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Myanmar regrets over UN statement
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The Myanmar government Friday expressed, in an announcement, its regret over a presidential statement on the country unanimously adopted by the 15-nation United Nations Security Council (UNSC) on Thursday.


The announcement blamed the UNSC for such adoption "although Myanmar's situation constitutes no impact on the regional peace and security".


Vowing to continue to adopt its fundamental foreign policy, the announcement insisted that the government would also continue to follow its own seven-step roadmap to democracy after the ending of its constitutional national convention, the first step of the roadmap.


The 15-nation UNSC statement called for efforts from the Myanmar government and all parties to achieve an inclusive national reconciliation and to boost democracy and development through dialogue.


Meanwhile, the National League for Democracy (NLD) expressed welcome over the presidential statement on Myanmar, stressing the need for prompt implementation of national reconciliation in line with the UNSC adoption.


A government announcement on Oct. 4 said Senior-General Than Shwe, chairman of the State Peace and Development Council, is willing to meet and talk personally on conditions with Aung San Suu Kyi, detained NLD general secretary, if she declares to abandon her "exerted efforts for confrontation, utter devastation, and imposing all kinds of sanctions including economic sanctions against Myanmar".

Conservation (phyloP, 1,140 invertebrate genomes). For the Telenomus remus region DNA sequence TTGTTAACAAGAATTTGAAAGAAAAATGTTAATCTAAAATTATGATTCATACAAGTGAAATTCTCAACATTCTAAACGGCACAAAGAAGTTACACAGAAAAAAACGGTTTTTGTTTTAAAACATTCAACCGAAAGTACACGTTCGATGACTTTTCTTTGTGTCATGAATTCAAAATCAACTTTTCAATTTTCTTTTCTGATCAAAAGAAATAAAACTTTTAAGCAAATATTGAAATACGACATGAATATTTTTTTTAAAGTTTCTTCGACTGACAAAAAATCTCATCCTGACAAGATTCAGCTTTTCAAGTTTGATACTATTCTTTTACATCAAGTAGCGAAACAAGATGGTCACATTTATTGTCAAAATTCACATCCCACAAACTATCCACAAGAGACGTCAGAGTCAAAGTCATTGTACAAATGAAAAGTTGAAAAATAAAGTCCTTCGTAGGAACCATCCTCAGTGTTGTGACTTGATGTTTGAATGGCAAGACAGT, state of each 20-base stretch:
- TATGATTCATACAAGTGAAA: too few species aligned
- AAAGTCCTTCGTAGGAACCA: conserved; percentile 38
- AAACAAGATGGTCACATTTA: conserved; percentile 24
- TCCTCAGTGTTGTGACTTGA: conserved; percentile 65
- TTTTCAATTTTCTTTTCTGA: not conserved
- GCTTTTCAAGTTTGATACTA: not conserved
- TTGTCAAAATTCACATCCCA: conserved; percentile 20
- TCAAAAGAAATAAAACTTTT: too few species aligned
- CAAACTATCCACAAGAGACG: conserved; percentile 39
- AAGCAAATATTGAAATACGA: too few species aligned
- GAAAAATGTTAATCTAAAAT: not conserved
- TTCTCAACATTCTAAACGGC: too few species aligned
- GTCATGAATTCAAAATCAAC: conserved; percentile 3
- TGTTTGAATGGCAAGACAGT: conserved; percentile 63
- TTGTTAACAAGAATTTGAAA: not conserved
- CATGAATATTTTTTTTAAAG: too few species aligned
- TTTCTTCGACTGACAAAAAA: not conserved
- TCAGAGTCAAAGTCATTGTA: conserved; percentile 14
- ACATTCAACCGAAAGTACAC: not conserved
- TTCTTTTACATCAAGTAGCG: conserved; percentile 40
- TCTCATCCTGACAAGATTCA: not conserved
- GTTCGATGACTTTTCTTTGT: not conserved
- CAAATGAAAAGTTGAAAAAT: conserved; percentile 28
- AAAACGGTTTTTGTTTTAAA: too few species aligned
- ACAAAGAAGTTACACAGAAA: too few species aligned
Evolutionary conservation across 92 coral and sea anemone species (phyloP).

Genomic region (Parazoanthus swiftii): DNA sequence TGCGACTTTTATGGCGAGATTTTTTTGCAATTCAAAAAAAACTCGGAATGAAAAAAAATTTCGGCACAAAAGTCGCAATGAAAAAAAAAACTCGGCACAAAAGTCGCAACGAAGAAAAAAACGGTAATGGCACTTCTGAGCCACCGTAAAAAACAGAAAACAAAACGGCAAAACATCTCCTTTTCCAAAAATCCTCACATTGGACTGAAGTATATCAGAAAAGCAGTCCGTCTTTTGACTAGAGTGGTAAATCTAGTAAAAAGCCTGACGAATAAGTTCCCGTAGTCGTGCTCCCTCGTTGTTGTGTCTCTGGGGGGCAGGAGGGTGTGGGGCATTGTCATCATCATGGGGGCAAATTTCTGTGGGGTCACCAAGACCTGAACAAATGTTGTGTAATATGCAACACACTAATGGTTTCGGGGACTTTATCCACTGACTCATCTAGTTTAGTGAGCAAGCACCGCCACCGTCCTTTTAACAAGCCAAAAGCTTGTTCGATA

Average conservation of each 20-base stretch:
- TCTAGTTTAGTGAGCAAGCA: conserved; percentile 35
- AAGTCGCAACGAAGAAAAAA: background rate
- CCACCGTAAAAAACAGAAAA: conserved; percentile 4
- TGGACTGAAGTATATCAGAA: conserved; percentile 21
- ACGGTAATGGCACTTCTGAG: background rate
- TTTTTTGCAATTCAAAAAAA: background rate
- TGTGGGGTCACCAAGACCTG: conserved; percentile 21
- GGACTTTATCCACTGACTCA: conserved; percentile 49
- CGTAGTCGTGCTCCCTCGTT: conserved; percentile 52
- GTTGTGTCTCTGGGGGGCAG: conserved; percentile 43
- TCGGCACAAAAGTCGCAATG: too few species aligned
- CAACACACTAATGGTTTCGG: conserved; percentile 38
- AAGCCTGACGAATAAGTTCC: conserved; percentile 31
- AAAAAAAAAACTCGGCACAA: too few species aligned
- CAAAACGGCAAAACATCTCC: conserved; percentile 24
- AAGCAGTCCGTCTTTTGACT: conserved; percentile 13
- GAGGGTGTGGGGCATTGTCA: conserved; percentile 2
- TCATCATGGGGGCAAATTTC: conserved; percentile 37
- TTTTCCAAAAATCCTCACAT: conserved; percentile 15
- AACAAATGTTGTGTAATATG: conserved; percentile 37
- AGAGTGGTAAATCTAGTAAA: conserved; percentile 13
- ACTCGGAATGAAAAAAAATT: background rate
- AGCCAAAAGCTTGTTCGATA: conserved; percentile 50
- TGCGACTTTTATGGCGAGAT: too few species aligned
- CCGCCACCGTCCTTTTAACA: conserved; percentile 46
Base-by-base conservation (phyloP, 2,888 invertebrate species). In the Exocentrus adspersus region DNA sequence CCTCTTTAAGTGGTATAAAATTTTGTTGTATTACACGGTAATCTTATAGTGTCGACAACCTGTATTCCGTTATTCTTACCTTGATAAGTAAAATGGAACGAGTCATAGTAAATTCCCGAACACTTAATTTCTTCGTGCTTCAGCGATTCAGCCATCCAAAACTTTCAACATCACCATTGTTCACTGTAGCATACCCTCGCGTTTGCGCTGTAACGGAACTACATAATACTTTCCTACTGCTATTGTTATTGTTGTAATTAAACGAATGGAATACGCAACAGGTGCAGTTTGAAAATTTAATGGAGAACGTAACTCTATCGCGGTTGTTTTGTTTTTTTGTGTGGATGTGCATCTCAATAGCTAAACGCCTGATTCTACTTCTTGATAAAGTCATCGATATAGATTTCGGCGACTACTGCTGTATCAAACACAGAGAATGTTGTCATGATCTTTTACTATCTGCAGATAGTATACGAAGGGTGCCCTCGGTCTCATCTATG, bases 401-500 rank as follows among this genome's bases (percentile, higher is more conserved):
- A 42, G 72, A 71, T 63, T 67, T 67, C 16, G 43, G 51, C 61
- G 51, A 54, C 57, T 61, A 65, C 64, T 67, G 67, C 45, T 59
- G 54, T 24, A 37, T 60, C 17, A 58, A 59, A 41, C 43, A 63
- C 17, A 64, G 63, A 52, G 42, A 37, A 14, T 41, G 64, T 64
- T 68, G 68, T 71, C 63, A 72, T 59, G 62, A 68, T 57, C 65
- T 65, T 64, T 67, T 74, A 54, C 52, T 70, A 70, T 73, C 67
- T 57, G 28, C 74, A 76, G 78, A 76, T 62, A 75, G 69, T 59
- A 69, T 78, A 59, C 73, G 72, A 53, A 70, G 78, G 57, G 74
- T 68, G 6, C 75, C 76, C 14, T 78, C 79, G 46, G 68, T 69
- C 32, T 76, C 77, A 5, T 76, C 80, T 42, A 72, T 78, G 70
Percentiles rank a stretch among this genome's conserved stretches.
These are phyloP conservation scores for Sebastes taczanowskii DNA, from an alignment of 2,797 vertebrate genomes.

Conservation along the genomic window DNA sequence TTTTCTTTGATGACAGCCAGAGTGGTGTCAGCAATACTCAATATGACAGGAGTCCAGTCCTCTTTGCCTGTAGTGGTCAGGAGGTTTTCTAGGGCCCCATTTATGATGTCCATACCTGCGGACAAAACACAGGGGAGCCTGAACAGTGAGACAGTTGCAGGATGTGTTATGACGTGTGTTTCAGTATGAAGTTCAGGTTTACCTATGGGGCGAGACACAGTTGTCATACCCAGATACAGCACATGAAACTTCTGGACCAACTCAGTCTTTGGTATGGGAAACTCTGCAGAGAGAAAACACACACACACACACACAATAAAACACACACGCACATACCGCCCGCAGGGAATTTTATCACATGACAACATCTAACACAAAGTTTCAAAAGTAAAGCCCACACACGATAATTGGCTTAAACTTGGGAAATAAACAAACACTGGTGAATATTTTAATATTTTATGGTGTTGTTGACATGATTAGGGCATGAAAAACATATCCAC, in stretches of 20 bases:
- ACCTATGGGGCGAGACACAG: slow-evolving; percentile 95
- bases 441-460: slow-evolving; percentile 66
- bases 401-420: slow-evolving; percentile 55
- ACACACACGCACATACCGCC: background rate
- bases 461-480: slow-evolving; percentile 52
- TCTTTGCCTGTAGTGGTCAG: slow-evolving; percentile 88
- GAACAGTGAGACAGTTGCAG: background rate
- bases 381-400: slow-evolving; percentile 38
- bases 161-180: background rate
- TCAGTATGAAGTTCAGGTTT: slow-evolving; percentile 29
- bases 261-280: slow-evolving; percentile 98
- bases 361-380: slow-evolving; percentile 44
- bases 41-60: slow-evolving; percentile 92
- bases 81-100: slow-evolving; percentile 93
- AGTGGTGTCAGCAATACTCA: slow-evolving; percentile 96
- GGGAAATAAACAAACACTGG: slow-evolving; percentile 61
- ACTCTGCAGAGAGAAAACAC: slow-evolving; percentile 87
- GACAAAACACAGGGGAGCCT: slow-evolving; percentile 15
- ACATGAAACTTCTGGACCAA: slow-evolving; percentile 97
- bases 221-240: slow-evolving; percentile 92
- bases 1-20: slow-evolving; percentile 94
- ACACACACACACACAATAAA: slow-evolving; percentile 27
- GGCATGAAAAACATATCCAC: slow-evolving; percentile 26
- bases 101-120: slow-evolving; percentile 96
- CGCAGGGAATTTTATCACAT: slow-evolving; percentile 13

The NLD stressed that the main requirement to solve the critical issues which the country is facing is the desire for meeting and having dialogue, adding that it favors no pre-conditions for the move.


Than Shwe made the offer on Oct. 4 when he met with Ibrahim Gambari, the special envoy of the United Nations Secretary-General Ban Ki-moon, who was on a special mission to Myanmar.


As a follow-up, as proposed by Gambari, the Myanmar government appointed on Oct. 8 Deputy Minister of Labor U Aung Kyi to act as liaison minister to get link with Aung San Suu Kyi.


Before his ending of the trip, Gambari was allowed to meet with Than Shwe in Nay Pyi Taw and twice with Aung San Suu Kyi in Yangon.


Gambari came to Yangon on Sept. 29 amid widespread mass demonstrations by Buddhist monks and people in several parts of the country to look into its situation and play the UN's part in seeking for Myanmar's national reconciliation.


So far, Yangon and Mandalay are still under curfew but the situation is generally calm.


(Xinhua News Agency October 13, 2007)


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